There must be something in the air. Maybe it’s the beginning of wedding season, or Mother’s Day, but we’ve been deluged with family cars at Autos Cheat Sheet lately — not necessarily the hottest crossovers on the market, but good, old-fashioned minivans. This month alone, my colleague Micah Wright spent a week in Toyota’s one-off performance-focused (yes, you read that right) Sienna SE+, while I spent time tooling around New York City in Kia’s plush Sedona SXL. While millennial families seem to avoid the segment at all costs, minivans have gotten pretty great; but while today’s purpose-built tanks have been designed from the ground up for hardcore family duty, there’s still plenty of room for improvement. Enter the 2017 Chrysler Pacifica.
Fiat Chrysler spent over $2 billion developing its next-generation minivan, and why not? It invented the segment back in 1984, when the Dodge Caravan appeared and revolutionized suburban life for the next two decades. In recent years, the segment has lost serious ground to crossovers and SUVs, but that isn’t just because young parents don’t want to drive what their parents did. Minivans have stayed boxy and utilitarian while crossovers have become more family-friendly and car-like. The market has shifted a lot in 32 years, and Chrysler has finally, thankfully, brought the minivan into the 21st century.
On paper, the Pacifica wows based on superlatives alone. It has 37 segment firsts. Its 3.6-liter Pentastar V6 makes 287 horsepower and 262 pound-feet of torque, making it the most powerful in its segment. With all that torque, it can tow up up to 3,600 pounds, another industry-leader. It returns an average 28 miles per gallon, tying with the current Honda Odyssey, but considering the horsepower advantage, it’s a pretty impressive feat.
Its independent rear suspension makes it handle like anything but a minivan, it’s all-new platform makes it 250 pounds lighter than the outgoing Town & Country while being twice as rigid, all but eliminating the squeaks, rattles, and shimmies that most minivan drivers know all too well. Chrysler thinks it’s enough to give the van a (relatively) blank slate; the venerable T&C and Dodge Caravan nameplates — and all their baggage — are gone. The Pacifica is all-new, and it certainly feels it.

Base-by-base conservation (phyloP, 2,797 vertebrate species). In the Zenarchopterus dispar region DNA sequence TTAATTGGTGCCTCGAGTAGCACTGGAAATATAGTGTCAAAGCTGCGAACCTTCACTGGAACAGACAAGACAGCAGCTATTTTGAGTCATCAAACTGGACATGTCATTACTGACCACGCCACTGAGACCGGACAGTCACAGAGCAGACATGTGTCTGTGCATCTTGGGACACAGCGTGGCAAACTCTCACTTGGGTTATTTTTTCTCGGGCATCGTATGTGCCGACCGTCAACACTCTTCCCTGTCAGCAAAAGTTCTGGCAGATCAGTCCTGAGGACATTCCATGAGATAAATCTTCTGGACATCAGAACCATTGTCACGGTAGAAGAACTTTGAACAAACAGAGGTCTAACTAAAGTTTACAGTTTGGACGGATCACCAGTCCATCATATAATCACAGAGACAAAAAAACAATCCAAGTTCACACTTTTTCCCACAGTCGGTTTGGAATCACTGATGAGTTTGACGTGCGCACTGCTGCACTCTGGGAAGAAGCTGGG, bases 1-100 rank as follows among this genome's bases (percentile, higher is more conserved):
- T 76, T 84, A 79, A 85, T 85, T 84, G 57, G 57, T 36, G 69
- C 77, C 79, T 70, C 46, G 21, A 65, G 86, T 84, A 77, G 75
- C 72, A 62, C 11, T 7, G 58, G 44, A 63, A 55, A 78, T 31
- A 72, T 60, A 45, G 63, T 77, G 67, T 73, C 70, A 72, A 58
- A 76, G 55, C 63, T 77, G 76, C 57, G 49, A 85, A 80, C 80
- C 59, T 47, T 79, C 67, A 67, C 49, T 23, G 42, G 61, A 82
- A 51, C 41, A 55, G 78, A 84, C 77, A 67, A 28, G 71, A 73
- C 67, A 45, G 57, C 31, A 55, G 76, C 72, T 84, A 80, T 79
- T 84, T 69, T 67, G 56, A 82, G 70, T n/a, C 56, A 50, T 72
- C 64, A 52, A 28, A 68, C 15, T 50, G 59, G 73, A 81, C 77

The reinvention of the minivan carries on with the Pacifica’s exterior styling. While competitors like the Odyssey and Sedona still wear the blank, slab-sided look pioneered by the ’80s-era Caravan, the Pacifica is aggressively sculpted, eliminating segment hallmarks like a blunt front end, and obvious rear door rails. Chrysler has done an excellent job integrating design language from the handsome but doomed 200 sedan, and it works surprisingly well on this large application. Big 18-inch wheels come standard, but if you want to fill the wheel wells, Chrysler also offers 20-inch wheels — another exclusive in the segment.
Inside is a mix of the familiar and the unexpected. Up front, the cabin is reminiscent of the 300C, an interior we absolutely loved. But the Pacifica also benefits from Chrysler’s next-generation “disassociated” 8.4-inch touchscreen in the dash. Seamlessly integrated into the center console, it no longer has an awkward plastic bezel around it, and gives the dash a clean, sophisticated look. Being the family hauler it is however, below dash there’s a bin sized to fit a purse, a compartment big enough to hold an iPad, and the Blu-ray player for the rear screens.
Chrysler’s popular Stow ‘N Go flat-fold seats return in the Pacifica, but they’ve been thoroughly redesigned, with the second-row collapsing easier, and with its hardware relocated to increase third-row legroom. As a result, the van can transform from a seven-seat (there is an option for an extra second-row throne) family car to work van in minutes, with 140.5 cubic feet opening up behind the front seats (with 167.7 cubic feet total, the Pacifica’s interior has a 4.2 cubic foot advantage over the outgoing T&C).